Confirming what fans of the 2013 movie Her already know, researchers have found that those who interact with life-like machines are less likely to seek out social interactions with other people. They wrote that designing products and automated services to be interactive and appear alive could be used to ease loneliness from social exclusion.
However, they also warn that the spread of anthropomorphic consumer products could pose unknown risks to the social fabric of society.
Interaction with anthropomorphic consumer products is related to a lessening of the documented effects of social exclusion, according to the study. Entitled Products as Pals: Engaging with Anthropomorphic Products Mitigates the Effects of Social Exclusion, the study was published January in the Journal of Consumer Research.
This response appears to be work at the subconscious level. Pointing out the artificial characteristics of a product appeared to cancel the effects on a participant’s social behavior.
The movie Her follows the story of Theodore, suffering from the effects of social exclusion sparked by his recent divorce. During the course of the story, he falls in love with an AI named Samantha, and the nature of love, relationships and existence itself is questioned.
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“Generally, when people feel socially excluded, they seek out other ways of compensating, like exaggerating their number of Facebook friends or engaging in prosocial behaviors to seek out interaction with other people,” wrote Jenny Olson, of the University of Kansas School of Business. “When you introduce a human-like product, those compensatory behaviors stop.”
Social exclusion occurs when people feel left out, and triggers primal responses to compensate for threats to social belonging in a group. These responses usually involve reconnecting socially with other humans.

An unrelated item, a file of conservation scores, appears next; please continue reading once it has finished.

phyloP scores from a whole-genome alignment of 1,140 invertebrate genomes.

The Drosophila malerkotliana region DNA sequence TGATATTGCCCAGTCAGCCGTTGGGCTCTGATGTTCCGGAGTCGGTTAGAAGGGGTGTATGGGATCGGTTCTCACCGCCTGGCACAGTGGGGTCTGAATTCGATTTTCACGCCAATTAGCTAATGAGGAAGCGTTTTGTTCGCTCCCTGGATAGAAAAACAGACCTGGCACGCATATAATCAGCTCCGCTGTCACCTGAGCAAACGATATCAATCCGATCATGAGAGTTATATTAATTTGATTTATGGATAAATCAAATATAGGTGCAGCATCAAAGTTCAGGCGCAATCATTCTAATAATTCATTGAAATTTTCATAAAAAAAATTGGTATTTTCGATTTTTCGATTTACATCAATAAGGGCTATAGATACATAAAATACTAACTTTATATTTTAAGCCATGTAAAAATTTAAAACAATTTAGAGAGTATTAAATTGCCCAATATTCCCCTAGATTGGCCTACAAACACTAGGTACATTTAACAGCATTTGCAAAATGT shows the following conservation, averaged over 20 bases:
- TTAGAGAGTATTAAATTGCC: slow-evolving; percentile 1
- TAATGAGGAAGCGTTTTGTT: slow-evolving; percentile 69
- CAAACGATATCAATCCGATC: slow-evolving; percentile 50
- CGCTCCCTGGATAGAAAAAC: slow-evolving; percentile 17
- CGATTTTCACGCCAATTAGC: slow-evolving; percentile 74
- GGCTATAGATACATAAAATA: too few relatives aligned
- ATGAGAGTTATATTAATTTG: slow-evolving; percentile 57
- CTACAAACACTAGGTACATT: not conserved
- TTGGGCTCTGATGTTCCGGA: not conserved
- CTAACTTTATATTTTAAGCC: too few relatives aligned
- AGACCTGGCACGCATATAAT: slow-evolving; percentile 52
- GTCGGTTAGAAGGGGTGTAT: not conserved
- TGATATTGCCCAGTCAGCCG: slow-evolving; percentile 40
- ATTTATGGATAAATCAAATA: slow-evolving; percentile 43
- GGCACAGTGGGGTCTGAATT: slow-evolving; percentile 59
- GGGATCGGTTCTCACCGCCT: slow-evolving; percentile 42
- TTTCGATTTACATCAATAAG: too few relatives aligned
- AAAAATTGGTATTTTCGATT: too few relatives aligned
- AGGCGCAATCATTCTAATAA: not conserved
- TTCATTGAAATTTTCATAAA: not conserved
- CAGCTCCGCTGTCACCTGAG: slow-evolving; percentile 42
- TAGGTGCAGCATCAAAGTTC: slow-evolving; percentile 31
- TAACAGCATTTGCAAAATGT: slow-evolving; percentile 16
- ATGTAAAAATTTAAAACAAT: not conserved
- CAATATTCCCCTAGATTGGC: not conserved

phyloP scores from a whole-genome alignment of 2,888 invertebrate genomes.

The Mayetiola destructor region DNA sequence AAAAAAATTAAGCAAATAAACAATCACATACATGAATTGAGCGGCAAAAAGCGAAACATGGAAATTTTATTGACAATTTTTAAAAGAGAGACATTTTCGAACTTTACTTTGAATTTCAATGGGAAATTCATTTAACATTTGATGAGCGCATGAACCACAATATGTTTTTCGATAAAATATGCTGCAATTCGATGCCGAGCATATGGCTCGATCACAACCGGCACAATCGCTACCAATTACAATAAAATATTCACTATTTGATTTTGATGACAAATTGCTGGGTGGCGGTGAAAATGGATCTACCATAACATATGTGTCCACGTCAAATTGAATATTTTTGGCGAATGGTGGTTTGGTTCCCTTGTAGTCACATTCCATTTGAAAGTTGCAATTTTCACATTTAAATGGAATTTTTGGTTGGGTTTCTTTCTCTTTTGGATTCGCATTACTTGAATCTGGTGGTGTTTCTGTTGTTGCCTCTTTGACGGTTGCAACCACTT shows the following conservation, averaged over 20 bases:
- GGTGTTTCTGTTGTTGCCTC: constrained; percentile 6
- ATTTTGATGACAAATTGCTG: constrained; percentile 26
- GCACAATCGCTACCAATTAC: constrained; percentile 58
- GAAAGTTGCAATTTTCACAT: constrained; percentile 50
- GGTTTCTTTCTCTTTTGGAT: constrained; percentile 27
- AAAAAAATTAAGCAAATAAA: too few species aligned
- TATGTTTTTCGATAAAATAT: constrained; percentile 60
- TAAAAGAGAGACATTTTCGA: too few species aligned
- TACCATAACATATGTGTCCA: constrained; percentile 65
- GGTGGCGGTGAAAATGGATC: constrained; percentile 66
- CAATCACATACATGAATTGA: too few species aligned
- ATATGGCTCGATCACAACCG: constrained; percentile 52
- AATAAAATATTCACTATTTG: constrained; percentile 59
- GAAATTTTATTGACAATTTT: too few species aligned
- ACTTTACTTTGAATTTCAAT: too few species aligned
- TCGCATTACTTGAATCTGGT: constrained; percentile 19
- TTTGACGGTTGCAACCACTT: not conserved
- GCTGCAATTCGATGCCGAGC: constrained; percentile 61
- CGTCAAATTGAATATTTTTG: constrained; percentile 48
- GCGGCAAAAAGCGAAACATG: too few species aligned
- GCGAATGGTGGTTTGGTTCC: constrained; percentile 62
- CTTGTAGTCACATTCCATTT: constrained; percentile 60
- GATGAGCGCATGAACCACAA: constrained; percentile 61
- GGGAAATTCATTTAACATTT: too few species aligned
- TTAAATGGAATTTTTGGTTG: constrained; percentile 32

Anthropomorphic consumer products use design, interaction, intelligence, responsiveness or personality to create the illusion of life. The researchers carried out four separate experiments to gather evidence. They found that interaction with these products satisfy, at least partially, the subject’s social needs after recalling feelings of social exclusion.
“Alexa isn’t a perfect replacement for your friend Alexis,” wrote lead author James Mourey of DePaul University. “But the virtual assistant can affect your social needs.”
When compared with similar products lacking anthropomorphic characteristics, subjects who had recently experienced feelings of social exclusion were less likely to:
- Exaggerate the number of current social connections
- Anticipate the need to engage with close social ties in the future
- Be willing to engage in prosocial behavior
The study noted that these effects are driven by the need for social assurance. Social assurance is typically sought out to strengthen social ties, not to as way to improve mood. The results point to a need for understanding on how these types of products could thwart motivation for social contact.
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“If someone notices they are talking more to Siri lately, maybe that has something to do with feeling lonely,” Olson wrote. “From that standpoint, it’s important to be aware of it.”
Unlike Samantha in Her, Siri still has some way to go to being the perfect virtual companion. The researchers note that once a person becomes fully aware of the artificiality of their interaction, the effects on their social needs go away. The spell is broken, the need for social assurance returning to its previous level.
While human-like products may be able to ease some of the pain of loneliness, their inherent artificiality suggests their ultimate emptiness. Is it possible that a future dominated by AI could not only be socially barren, but also that no one will care?